A mating pair will roost at the nest together but will forage separately, and remain within sight of each other.
The secretary bird is so well adapted to terrestrial life that it will fly only when necessary. When in danger, they will first try to outrun their enemy before taking to the skies.
How do they hunt and what do they hunt?
Just like other raptors, these birds are carnivorous with their diet consisting of insects such as grasshoppers, beetles, locusts, wasps, and other invertebrates.
It also includes small vertebrates such as lizards, rodents, snakes, small tortoises, frogs, domestic birds, and other small birds.
They will on occasion hunt larger mammals such as young gazelle, cheetah cubs, polecats, hares, mongoose and hedgehogs.
Unlike other birds of prey that hunt from the air, secretary birds are terrestrial hunters, meaning they hunt on the ground.
The birds catch prey by running them down, catching them and stomping on them with their feet or striking them with the beak.
They have specialized in stomping on the captured prey until either dead or immobilized, a method used mainly on lizards and snakes.
The birds will also stomp on the ground, to scare and flush prey which are usually stomped on and swallowed whole.
The feet are adapted for walking purposes and unlike other birds of prey lack significant grasping capability. So once a prey has been subdued, the bird doesn’t carry it off, rather it swallows it on the spot.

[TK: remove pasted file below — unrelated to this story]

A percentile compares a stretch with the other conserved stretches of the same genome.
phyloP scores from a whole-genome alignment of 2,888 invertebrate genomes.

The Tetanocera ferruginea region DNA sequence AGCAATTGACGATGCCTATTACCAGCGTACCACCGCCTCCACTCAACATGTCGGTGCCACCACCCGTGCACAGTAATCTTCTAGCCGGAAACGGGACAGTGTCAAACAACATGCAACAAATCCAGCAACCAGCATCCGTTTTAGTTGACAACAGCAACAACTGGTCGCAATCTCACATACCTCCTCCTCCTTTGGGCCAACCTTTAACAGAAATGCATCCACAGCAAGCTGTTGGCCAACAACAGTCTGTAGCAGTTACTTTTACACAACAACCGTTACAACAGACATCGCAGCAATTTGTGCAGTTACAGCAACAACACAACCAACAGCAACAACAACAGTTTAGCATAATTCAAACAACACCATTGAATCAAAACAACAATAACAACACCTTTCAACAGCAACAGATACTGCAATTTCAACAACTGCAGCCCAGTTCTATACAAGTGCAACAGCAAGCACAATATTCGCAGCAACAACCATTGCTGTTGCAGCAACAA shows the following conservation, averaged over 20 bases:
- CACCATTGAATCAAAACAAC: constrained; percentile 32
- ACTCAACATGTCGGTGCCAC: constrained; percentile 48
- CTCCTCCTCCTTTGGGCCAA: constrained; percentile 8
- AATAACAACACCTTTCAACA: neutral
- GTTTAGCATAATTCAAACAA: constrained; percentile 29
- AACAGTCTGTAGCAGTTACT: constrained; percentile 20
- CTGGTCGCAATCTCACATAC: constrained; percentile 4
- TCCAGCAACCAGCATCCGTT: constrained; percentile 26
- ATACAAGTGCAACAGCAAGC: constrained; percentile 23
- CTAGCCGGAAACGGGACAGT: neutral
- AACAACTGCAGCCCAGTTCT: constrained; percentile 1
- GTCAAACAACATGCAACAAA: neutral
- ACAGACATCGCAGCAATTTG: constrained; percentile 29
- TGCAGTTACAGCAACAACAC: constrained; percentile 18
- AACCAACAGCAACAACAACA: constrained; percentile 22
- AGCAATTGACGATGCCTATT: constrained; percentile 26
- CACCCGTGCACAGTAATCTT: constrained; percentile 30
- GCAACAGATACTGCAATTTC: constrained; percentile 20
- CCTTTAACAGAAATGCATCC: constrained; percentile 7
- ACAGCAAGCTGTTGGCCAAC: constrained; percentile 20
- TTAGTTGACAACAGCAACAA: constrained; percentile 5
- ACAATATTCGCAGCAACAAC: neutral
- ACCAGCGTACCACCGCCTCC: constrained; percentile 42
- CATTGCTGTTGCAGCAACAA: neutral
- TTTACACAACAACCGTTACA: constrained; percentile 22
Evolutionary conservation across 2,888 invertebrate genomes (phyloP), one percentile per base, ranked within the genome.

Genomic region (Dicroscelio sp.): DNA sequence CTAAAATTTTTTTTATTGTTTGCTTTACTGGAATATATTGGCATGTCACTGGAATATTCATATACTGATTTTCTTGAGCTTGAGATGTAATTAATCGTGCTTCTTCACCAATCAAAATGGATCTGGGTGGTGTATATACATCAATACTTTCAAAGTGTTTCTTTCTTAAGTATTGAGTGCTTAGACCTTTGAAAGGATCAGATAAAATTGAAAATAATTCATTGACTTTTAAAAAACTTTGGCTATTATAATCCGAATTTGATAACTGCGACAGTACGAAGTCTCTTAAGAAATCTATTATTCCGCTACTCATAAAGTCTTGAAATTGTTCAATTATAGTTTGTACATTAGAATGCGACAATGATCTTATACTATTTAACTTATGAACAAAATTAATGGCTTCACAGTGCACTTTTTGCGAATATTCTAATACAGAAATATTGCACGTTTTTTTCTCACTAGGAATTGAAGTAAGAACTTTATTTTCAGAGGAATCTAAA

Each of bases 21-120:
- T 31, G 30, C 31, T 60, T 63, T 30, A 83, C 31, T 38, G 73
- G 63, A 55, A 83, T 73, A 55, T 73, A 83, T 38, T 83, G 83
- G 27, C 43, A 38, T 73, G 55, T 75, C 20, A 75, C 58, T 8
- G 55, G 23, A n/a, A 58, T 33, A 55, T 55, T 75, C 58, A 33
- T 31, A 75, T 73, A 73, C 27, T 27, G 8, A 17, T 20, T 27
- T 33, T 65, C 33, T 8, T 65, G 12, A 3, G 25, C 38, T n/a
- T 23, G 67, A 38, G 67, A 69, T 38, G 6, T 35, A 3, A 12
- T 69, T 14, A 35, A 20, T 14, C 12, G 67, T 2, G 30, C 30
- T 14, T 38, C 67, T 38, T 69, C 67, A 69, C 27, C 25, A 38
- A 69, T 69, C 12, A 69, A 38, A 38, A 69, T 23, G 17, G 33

Breeding of the African Secretary Bird.
The secretary bird forms monogamous pairs and will breed at any time of the year, but usually prefer to do so in the late dry season.
Nest building is a job that is shared between the two partners, and is usually constructed upon tall thorny trees with dense leaf cover at a height between 2.5 and 13 m ( 8 and 40 ft).
The nest itself is relatively flat, made of sticks, and lined with feathers, grass, and dung.
The female will lay between 1 and 3 eggs , in daily intervals. Both parents take part in incubating the eggs, but the female does more particularly at night.
The eggs will take on average 45 days to hatch after being laid. The task of feeding the chicks is also shared between the parents, and in seasons of plenty, all three chicks hatched will survive to adulthood, but in seasons if scarcity at least one chick will die from starvation.
The Conservation and life expectancy of the African Secretary Bird
The Secretary Bird was listed as a vulnerable species by the International Union for Conservation of Nature ( ICUN) in 2016, which was updated to endangered in 2020.
The bird is definitely widespread across sub-Saharan Africa but is thinly distributed in its habitat.
Some of the reasons behind the rapid decline in their numbers are the loss of open habitat the bird prefers.
Loss of habitat arises from the fragmentation of their habitat from roads and manmade structures, overgrazing by human livestock, and the growth of extremely tall vegetation cover.
In the wild Secretary Birds have an estimated lifespan of between 10 and 15 years. In captivity, the lifespan is only marginally better at 19 years.
FAQS on the Secretary Bird
Which bird is the secretary bird most closely related to?
The secretary bird is distinct, has no subspecies, and is in its own class, but shares the same order with other diurnal birds of prey such as hawks, eagles, kites, and vultures.
What is the African name for Secretary Bird?
- In Swahili, the bird is known as “karani tamba”.
- The Maasai call it “ ol-enbai nabo” which translates to one arrow.
- The Xhosa of South Africa call the bird, “inxhanxhosi”.
My Final Conclusion.
I hope that you enjoyed this article on the African Secretary bird, but if you have any more questions about this topic or any other, please feel free to ask them down below in the comment section.
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I wish you happy birding!